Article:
March 25th, 2013 - 01:41 PM
Let’s come back to photo stitching technique…
In my previous post, I was introducing the main benefits coming with this technique. I will now introduce the main parameters you need to consider when shooting.
Tripod or not tripod ? That is the question…
The good news is… that you don’t always need a tripod (like in my example). So you can start testing this technique with your DSLR camera only… It also works with compact cameras ! Of course there are (a lot) of scenarios for which having a tripod and a specific pano head will be mandatory !
Horizontal or vertical shooting ?
Most of the time, I would recommend shooting in vertical mode. Go back to my example… with 5 to 7 pictures, the result image comes with a reasonable ratio (2:1). Using horizontal mode, the result would have been a picture with an outstanding ratio, 4:1 or 5:1 (or more) which is not always very nice. However, if you plan to go for a vertical pano, then, you can think about horizontal shooting !
If you want to facilitate stitching process done by the software, you will have to think about 15-25% overlap between each picture. The smaller your focal length is, the higher the overlap ratio should be…
Focal length… which one ?
It’s up to you ! The higher focal length is, the higher number of shots you’ll need in order to capture the scene… and the higher the result image resolution will be !
If you’re new with this technique, you can start shooting 3 to 5 images in order to get the favour of it.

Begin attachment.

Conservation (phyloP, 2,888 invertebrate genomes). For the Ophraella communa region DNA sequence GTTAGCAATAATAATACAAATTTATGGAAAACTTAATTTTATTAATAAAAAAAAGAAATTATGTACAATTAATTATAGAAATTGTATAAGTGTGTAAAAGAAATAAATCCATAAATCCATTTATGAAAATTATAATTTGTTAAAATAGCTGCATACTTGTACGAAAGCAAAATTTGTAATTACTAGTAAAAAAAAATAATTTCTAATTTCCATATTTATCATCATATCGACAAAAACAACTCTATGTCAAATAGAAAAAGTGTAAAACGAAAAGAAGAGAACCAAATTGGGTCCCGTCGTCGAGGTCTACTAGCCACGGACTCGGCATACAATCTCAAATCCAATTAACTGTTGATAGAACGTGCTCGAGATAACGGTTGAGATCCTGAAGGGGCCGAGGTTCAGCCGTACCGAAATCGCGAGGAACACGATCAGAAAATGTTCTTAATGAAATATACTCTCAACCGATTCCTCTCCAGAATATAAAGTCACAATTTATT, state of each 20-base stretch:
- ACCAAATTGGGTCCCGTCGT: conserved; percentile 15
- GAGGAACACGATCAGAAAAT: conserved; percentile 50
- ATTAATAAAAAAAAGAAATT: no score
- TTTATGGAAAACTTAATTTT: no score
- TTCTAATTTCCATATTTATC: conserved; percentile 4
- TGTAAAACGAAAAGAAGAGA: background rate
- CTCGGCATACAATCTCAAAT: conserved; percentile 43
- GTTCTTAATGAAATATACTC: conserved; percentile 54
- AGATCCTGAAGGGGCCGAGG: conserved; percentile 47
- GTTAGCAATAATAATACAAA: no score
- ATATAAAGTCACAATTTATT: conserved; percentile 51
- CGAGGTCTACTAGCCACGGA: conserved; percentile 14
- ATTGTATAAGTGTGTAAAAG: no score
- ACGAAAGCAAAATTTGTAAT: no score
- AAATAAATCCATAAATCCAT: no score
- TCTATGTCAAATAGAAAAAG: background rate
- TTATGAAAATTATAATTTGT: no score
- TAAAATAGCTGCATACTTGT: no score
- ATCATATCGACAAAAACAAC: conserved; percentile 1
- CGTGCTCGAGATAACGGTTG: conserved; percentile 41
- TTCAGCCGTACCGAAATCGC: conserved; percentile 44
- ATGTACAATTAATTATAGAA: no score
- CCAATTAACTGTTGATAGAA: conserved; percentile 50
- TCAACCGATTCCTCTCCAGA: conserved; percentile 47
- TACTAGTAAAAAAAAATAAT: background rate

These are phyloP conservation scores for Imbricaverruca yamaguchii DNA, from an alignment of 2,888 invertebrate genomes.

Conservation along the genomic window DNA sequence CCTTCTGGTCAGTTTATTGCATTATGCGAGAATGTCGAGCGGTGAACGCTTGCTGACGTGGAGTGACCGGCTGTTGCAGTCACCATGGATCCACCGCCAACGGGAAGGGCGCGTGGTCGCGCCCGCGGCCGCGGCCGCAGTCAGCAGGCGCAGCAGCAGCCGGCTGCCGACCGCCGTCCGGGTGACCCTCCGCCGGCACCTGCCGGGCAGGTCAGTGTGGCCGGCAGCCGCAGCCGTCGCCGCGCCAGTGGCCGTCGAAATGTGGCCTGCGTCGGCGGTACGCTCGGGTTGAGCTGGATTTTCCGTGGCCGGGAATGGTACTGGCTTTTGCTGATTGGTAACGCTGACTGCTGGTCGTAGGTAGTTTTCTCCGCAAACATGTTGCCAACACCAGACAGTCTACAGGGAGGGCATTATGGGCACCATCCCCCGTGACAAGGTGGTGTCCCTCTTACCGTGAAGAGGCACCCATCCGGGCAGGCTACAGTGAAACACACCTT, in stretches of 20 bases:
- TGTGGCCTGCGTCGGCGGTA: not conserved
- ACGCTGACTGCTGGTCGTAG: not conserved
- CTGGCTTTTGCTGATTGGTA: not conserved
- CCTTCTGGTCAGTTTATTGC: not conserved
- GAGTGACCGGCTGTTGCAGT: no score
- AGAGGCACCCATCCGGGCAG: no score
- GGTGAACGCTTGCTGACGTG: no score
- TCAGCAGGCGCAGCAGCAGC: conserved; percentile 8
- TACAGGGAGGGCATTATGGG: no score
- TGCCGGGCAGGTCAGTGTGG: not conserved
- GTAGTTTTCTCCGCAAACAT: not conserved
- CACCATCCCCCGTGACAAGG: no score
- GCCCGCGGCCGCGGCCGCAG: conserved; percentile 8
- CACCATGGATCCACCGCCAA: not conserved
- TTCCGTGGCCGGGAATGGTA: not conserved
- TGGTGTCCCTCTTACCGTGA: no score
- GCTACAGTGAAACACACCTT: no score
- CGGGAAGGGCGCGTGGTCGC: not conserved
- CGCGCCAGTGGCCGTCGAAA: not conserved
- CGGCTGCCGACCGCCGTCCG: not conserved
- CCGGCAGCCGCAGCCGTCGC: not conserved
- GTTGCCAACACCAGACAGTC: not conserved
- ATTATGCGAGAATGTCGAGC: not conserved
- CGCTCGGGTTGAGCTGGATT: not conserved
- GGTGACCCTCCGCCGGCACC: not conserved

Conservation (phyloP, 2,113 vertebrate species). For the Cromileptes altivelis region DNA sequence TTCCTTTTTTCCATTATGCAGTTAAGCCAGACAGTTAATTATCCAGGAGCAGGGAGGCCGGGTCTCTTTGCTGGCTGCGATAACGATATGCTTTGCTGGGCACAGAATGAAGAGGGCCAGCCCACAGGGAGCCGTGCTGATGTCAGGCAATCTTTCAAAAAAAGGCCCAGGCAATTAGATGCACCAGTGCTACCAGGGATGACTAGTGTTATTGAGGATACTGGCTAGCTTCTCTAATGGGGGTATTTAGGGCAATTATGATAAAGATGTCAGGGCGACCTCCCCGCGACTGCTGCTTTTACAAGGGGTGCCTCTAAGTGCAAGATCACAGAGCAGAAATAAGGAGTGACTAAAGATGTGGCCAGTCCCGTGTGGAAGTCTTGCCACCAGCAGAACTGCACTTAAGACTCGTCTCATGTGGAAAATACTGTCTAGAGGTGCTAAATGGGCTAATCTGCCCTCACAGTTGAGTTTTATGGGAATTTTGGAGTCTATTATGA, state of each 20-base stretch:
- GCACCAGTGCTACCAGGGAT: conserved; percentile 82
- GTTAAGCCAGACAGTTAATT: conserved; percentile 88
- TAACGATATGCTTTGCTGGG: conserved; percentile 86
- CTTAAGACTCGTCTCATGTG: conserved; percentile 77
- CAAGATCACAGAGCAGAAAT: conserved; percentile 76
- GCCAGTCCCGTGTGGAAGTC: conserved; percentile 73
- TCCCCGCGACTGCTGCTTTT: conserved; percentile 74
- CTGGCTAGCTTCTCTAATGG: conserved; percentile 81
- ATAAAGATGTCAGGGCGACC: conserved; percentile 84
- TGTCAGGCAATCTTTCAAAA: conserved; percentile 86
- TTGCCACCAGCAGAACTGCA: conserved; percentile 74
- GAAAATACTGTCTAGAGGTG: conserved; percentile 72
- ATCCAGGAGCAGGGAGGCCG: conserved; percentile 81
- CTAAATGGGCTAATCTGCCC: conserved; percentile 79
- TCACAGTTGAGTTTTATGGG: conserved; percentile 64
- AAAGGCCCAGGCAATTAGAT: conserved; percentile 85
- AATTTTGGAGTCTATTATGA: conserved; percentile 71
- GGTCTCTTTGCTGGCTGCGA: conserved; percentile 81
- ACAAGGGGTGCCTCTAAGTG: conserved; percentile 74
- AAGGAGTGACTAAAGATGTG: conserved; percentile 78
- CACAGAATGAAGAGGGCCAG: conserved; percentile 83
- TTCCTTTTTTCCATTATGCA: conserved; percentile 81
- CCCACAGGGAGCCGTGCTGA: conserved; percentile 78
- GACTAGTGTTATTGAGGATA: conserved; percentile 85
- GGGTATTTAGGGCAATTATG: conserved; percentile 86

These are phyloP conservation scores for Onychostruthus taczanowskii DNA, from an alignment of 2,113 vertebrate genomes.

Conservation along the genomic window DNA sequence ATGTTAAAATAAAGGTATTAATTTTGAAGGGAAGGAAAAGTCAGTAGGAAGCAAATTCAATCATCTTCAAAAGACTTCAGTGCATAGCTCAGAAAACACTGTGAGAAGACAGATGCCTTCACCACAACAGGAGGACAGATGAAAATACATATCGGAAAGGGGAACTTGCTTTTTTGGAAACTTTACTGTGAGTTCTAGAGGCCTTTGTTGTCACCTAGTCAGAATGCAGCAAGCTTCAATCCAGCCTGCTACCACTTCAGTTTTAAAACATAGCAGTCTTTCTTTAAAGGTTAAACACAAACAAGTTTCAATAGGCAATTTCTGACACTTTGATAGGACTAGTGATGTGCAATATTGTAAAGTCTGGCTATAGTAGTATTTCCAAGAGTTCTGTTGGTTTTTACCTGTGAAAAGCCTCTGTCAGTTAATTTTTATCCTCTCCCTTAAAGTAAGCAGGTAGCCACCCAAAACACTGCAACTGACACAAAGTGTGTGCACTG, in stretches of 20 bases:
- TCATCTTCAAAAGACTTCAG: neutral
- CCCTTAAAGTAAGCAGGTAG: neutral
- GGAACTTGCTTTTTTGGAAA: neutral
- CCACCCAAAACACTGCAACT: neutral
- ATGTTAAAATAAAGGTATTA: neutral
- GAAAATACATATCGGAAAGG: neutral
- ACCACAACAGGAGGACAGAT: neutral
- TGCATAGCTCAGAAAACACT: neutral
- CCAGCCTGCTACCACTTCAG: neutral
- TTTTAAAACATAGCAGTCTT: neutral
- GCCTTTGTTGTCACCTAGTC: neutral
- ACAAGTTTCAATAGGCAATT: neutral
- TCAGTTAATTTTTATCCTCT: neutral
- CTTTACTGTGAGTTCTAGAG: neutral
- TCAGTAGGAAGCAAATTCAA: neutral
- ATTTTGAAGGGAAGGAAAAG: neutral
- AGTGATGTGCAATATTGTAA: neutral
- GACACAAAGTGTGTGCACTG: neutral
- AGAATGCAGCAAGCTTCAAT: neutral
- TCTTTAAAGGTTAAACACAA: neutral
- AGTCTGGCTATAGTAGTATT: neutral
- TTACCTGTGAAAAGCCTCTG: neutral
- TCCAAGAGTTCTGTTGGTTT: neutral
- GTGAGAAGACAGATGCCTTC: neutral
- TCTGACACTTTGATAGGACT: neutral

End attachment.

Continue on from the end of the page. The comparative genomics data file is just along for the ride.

My example shows one row of 5 pictures, depending on focal length, I may have to shoot multiple rows of multiple shots…
Nodal Point… what’s that ?
To keep it simple, let’s see that as the ideal point around which the camera shoot rotate in order to avoid parallax issue between pictures. This parallax may quickly become a big issue if you have a very close foreground. This is the kind of situation where you will need a tripod and a pano head… If you don’t have a close foreground, then you may skip the tripod as parallax issue will become less important.
Having said that, you already have good chance to get a pretty good results… Let’s go deeper…
Shooting parameters :
Ideally speaking, here are additional recommendations you should follow :
- Do the focus once. Don’t change focus between each shot
- Don’t change focal length. Keep the same for all shots
- Automatic white balance is fine. This could be changed and fixed only for very complex scenes
- Shoot in RAW mode when possible
Top of the top… shoot in manual mode !
That’s probably the most difficult piece as you may capture a very large scene having large dynamic constraints from dark to bright areas… You need to determine the best exposure for the entire scene, then manually fix aperture and speed values.
You’ll understand pretty quickly why I’m also combining photo stitching technique with HDR one !
Back to your computer…
There are a lot of stitching software, I let you Google search. One of the well-known one is Kolor Autopano Giga that I’ve being using for couple of years now.
Ouch… that was a long story !
I hope I wasn’t too technical !
Feel free to comment if you have questions or additional points you would like me to clarify.